Forests typically developed in the “fire-shadow” of large rivers, lakes or wetlands, or in the floodplain of rivers and streams.
The forest community class is dominated by trees, with an average canopy cover of greater than 80%. Forest communities have a multilayered structure composed of the canopy, sub-canopy, shrub, and herbaceous layers. Soils can be deep, loamy and dry (upland forest) to saturated and anoxic (floodplain forest and flatwoods). Prior to European settlement, forests typically developed in the “fire-shadow” of large rivers, lakes or wetlands or in the floodplain of rivers and streams. Fire intensity was typically low, and frequency was less than woodlands or savannas. Canopy tree species are well represented in varying age classes from seedling to canopy-sized individuals. High-quality forest communities are imperiled systems globally.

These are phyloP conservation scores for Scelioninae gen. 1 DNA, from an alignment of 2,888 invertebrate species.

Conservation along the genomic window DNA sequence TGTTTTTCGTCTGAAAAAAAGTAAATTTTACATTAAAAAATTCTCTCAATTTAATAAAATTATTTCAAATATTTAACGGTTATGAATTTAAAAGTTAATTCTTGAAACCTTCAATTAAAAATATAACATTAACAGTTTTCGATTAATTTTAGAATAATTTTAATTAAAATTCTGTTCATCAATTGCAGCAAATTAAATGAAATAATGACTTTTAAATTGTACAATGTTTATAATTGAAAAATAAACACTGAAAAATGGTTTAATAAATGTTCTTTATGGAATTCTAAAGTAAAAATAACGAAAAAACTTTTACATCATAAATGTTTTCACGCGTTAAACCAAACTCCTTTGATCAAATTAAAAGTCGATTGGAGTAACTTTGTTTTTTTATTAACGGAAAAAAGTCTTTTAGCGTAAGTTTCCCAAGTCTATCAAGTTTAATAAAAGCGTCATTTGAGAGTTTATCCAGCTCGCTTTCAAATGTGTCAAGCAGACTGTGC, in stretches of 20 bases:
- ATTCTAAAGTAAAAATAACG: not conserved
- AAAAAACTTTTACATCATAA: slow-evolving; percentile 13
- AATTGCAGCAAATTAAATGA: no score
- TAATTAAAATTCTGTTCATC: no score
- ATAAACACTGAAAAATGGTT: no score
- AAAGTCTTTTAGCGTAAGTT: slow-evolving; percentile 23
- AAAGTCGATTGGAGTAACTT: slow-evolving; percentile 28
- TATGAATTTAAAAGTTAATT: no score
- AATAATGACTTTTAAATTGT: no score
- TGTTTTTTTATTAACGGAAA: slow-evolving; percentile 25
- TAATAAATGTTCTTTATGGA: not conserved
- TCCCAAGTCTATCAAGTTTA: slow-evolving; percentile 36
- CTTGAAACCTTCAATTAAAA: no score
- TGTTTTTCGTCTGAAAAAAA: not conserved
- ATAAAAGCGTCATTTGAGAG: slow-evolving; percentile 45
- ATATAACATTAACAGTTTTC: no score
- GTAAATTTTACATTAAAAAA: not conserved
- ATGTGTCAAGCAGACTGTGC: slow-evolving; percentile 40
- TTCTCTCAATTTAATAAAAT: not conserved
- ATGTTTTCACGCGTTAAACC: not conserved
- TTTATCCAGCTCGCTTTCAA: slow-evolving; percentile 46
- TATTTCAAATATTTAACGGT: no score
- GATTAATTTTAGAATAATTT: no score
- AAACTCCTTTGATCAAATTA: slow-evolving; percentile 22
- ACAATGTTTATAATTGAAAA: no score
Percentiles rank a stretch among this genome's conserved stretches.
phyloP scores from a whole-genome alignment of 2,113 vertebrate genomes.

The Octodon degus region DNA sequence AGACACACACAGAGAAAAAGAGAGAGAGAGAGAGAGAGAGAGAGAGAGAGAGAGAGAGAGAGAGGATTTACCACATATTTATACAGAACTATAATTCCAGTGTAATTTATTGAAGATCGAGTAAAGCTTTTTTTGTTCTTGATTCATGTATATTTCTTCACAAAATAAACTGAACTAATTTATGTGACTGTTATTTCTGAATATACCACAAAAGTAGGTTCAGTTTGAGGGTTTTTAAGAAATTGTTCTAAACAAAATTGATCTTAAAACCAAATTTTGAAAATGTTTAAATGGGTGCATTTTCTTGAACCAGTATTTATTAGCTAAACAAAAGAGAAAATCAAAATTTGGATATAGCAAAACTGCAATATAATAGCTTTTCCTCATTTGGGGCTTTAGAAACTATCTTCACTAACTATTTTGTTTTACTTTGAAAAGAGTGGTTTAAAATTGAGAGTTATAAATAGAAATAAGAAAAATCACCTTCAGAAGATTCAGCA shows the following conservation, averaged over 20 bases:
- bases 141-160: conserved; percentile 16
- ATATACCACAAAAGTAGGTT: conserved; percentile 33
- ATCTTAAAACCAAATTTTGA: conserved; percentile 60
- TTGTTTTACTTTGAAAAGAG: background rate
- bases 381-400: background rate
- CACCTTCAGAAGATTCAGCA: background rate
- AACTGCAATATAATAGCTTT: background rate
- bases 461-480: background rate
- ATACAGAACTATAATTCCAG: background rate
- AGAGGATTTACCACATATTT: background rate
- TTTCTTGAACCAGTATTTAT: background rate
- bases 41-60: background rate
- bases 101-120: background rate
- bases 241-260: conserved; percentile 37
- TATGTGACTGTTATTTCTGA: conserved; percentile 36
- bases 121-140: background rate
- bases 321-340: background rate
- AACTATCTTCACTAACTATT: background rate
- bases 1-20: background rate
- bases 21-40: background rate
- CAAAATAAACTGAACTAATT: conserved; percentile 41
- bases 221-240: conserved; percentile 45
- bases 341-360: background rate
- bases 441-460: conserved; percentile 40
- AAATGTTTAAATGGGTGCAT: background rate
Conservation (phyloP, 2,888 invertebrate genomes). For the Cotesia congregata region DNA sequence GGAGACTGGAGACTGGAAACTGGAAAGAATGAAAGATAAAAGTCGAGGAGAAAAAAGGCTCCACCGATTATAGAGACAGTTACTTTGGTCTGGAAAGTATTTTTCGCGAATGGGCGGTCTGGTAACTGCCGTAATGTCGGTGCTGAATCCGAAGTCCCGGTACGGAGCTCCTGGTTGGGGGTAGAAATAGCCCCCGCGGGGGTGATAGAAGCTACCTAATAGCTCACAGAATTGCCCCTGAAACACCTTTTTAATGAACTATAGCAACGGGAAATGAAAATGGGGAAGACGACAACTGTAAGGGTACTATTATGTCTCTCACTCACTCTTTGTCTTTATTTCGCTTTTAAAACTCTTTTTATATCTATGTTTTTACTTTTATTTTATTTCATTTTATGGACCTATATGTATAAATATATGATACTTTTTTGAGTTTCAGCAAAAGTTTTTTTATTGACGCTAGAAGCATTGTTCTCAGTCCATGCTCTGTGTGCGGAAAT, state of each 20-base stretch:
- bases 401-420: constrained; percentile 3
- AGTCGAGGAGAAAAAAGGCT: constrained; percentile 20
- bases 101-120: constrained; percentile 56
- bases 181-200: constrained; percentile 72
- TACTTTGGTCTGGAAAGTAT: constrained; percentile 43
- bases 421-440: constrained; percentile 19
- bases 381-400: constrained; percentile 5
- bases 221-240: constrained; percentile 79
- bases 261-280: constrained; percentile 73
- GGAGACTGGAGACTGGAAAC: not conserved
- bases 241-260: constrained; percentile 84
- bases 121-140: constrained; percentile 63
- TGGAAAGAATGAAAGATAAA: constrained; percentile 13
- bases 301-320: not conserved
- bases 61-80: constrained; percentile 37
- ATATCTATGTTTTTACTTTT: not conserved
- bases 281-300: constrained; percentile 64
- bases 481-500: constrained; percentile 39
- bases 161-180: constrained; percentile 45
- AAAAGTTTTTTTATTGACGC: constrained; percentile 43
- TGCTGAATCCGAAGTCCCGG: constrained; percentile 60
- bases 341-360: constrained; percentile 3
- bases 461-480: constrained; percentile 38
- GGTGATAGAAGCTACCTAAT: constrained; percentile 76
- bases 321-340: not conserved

Fermilab has many forest parcels in three subcategories. Upland forests are dominated by sugar maple (Acer saccharum), white and red oak (Quercus alba and Q. rubra, respectively), basswood (Tilia americana), and cherry (Prunus serotina) trees. Examples include Ed Center Woods and Morgan’s Woods. Floodplain forests are found adjacent to streams at Fermilab and are dominated by silver maple (Acer saccharinum), swamp white oak (Quercus bicolor), cottonwood (Populus deltoides), and green ash (Fraxinus pennsylvanica var. subintegerrima). Examples include Indian Creek Woods and Giese Woods. Flatwoods occur on level soil and have a perched water table. This community type seems to merge with wet-mesic forests. Floristic quality index in forest communities ranges from 17 to 71. Buckthorn (Rhamnus cathartica) and honeysuckle (Lonicera mackii) are the two primary invasive plant species severely affecting biodiversity in forests while others include: reed canary grass (Phalaris arundinacea), autumn olive (Elaeagnus umbellata), Japanese barberry (Berberis thunbergii), and garlic mustard (Alliaria petiolata). Prescribed fire are carried out every 3-5 years to maintain forest communities. However, annual burning should occur for several years after large-scale invasive species removal to promote native community recovery.